2008: The Year in Political Geography
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2008: The Year in Political Geography



A series of maps telling the story of the 2008 election season.

A series of maps telling the story of the 2008 election season.



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2008: The Year in Political Geography 2008: The Year in Political Geography Presentation Transcript

  • 2008: the Year in Political Geography By Patrick Ottenhoff, TheElectoralMap.com
  • It’s mid-2007, and Republican frontrunner Rudy Giuliani releases a series of electoral maps to argue that he’s the only candidate who can conquer the juggernaut Clinton campaign. He forecasts a 210-18 electoral vote rout. Fall 2007
  • Not to be outdone, John McCain releases a map contending that he’ll outperform Giuliani against Clinton in many states… but in classic McCain style, he also maps out where Giuliani outperforms him. Fall 2007
  • While the two frontrunners are debating electability, Ron Paul’s “money bomb” hauls in $4 million in one day, mostly from the Mountain West. November 4, 2007
  • One the state level, Bobby Jindal posts an historic victory in Louisiana, completing its transition to a Red State. October 20, 2007
  • Democrats take the Virginia Senate… November 7, 2007
  • And Beshear flips Kentucky… November 7, 2007
  • In the meantime, the New York press swoons over the idea of Michael Bloomberg running for president.
  • But the real action is in Iowa…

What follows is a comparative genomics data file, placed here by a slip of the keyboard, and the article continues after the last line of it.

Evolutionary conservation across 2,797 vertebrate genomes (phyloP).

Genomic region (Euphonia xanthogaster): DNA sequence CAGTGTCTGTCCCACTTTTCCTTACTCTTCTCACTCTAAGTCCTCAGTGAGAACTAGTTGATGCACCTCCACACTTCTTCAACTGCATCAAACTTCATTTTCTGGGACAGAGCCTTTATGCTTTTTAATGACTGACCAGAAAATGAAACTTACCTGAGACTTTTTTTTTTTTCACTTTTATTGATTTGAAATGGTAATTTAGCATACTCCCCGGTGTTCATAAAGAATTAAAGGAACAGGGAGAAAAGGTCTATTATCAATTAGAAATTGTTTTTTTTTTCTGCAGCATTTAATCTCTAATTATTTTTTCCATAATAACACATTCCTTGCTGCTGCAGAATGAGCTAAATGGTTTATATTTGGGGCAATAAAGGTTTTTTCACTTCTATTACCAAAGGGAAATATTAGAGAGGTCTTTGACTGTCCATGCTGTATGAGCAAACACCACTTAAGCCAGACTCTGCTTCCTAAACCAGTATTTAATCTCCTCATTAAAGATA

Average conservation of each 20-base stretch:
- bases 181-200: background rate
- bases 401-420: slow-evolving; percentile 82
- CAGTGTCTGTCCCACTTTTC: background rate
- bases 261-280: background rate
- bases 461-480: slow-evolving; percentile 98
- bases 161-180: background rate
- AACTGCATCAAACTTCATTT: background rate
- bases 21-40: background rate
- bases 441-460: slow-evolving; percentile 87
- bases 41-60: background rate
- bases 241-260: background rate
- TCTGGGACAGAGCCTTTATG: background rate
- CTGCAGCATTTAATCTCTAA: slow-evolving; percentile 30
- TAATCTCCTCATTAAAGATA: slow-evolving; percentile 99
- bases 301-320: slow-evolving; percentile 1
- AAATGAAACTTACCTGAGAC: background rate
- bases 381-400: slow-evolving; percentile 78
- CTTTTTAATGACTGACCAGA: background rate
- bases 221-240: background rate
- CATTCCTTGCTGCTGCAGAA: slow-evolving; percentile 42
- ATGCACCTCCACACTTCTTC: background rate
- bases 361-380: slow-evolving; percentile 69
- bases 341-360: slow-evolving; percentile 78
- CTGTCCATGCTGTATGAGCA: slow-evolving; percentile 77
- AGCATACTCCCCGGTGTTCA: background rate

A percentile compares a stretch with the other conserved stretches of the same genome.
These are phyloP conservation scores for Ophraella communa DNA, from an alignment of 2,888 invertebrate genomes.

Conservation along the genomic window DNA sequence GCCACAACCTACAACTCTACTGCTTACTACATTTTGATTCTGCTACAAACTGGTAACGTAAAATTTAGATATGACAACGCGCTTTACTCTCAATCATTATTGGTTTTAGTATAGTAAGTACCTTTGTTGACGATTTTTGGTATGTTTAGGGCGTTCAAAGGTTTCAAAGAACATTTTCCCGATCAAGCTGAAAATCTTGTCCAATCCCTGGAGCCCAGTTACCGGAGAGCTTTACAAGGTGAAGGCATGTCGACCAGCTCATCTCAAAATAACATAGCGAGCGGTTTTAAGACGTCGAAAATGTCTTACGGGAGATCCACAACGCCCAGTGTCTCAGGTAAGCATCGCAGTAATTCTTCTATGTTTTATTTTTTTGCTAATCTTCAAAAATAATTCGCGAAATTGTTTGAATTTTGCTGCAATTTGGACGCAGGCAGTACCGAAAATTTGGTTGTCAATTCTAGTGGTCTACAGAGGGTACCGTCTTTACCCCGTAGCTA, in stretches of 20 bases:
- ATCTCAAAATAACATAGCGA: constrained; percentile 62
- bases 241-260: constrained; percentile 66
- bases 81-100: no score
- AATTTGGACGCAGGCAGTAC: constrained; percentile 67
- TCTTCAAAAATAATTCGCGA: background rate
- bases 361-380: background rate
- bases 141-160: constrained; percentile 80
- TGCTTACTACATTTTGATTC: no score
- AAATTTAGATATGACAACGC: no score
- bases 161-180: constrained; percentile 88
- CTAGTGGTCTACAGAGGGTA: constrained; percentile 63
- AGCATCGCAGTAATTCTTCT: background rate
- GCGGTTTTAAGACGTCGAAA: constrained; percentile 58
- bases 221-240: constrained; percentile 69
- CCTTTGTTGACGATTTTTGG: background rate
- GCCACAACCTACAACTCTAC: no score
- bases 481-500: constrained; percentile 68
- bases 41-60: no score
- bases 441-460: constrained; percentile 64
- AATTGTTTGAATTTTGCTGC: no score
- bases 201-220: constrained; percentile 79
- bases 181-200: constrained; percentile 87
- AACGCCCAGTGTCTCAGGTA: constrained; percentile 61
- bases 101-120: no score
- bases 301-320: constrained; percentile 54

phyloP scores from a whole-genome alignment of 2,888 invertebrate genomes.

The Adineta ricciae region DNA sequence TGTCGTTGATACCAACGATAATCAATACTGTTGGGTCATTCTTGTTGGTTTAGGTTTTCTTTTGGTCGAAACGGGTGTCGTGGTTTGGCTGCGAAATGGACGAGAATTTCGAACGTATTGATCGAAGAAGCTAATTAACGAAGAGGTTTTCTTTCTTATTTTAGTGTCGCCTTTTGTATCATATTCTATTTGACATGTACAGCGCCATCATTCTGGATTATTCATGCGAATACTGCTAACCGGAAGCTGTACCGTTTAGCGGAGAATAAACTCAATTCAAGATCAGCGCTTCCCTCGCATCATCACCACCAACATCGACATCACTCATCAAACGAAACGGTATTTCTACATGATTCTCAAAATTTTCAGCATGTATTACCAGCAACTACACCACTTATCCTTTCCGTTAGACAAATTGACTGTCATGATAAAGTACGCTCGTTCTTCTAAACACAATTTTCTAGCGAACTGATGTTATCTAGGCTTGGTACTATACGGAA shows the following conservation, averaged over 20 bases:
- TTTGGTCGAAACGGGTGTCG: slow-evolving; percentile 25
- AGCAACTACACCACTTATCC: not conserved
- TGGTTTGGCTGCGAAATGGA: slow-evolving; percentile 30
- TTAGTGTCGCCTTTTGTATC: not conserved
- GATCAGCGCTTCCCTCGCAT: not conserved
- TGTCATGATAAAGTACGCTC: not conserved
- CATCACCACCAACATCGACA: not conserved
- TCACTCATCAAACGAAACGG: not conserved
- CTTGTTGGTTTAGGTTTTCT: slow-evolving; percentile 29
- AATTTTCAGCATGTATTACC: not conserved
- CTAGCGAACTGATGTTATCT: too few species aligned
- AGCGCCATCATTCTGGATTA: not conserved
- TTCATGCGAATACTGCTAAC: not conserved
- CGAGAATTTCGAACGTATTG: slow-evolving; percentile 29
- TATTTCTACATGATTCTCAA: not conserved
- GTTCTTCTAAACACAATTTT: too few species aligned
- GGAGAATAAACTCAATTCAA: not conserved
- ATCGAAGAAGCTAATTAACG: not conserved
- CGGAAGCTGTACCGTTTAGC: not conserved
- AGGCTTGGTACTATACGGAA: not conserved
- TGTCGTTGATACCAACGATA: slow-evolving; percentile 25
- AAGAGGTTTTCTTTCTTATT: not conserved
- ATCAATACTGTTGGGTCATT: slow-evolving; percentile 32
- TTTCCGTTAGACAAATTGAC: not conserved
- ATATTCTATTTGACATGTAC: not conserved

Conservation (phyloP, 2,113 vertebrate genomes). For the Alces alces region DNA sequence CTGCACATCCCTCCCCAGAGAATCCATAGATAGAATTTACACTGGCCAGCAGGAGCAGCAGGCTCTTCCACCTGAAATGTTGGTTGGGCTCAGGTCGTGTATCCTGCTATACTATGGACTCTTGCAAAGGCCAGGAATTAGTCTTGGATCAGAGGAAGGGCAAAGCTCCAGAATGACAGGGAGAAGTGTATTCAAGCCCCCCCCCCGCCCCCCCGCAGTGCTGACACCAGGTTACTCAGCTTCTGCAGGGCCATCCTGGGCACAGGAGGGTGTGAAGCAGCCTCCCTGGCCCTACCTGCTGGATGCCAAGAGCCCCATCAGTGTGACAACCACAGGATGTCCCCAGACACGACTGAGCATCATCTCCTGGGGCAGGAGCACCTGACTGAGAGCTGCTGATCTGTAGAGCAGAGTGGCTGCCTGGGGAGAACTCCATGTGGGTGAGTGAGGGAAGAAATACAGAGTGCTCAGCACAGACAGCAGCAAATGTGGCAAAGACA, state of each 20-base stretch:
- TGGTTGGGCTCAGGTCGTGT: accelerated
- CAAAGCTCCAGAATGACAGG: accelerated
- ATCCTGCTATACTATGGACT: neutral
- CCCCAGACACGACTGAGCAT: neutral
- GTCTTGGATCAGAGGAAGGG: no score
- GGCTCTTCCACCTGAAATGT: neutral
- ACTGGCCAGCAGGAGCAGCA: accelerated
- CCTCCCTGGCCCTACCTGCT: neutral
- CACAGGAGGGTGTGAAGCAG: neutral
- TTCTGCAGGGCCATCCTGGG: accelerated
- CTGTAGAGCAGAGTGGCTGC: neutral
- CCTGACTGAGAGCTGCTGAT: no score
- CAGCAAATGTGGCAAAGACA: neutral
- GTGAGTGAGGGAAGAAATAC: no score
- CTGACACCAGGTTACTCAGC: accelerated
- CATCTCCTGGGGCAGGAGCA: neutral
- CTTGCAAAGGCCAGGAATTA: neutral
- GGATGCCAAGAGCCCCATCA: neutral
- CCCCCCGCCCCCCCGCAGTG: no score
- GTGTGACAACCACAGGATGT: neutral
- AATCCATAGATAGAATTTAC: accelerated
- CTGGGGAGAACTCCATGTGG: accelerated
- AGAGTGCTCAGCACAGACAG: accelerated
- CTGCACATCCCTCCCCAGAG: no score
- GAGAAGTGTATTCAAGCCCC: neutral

• … Where the Obama campaign is establishing an unprecedented voter outreach network.
  • It pays off. Obama wins the Hawkeye State... January 3, 2008
  • And Mike Huckabee surprises everyone by winning caucuses in nearly two-thirds of Iowa’s counties. January 3, 2008
  • The candidates take the overnight flight from Des Moines to Manchester, where McCain is waiting.
  • And sure enough, the Granite State saves McCain once again. Winnipesaukee vacationer Mitt Romney wins only a handful of towns on the Massachusetts border. January 8, 2008
  • Speaking of rescuing candidacies, New Hampshire’s four most populous counties choose Hillary Clinton, and she squeaks by Obama, 39-36%. January 8, 2008
  • The attention quickly turns to Michigan, where former Gov. George Romney’s son wins. January 15, 2008
  • Clinton posts a strong victory over Uncommitted (which claims two counties itself) in the contested Democratic primary. January 15, 2008
  • Continuing his winning streak, Romney rolls in Nevada, although Paul makes a strong statement. January 19, 2008
  • Clinton edges Obama in votes, but in a sign of what’s to come, his campaigns keeps its eye on the prize: Delegates. January 19, 2008
  • While Romney is campaigning in Nevada, McCain and Huckabee are battling it out in South Carolina. McCain wins, avenging his 2000 showing. January 19, 2008
  • Obama beats Clinton by almost two to one. Bill deftly points out that race may have played a factor. January 19, 2008
  • The attention turns to Florida, otherwise known as Giuliani's Alamo.
  • Rudy’s strategy yields a grand prize of second place in Miami-Dade. He bows out of the race. January 30, 2008
  • In the disputed Democratic contest, Clinton thoroughly routs Obama. January 30, 2008
  • The candidates gear up for Super Tuesday.
  • Super Tuesday. Huckabee continues to rack up delegates, winning over most of SEC Country… February 5, 2008
  • But McCain takes most big states, and shows that his candidacy is playing in Peoria… February 5, 2008
  • And the Arizona senator wins enough states to effectively box out Romney (with Huckabee’s help). February 5, 2008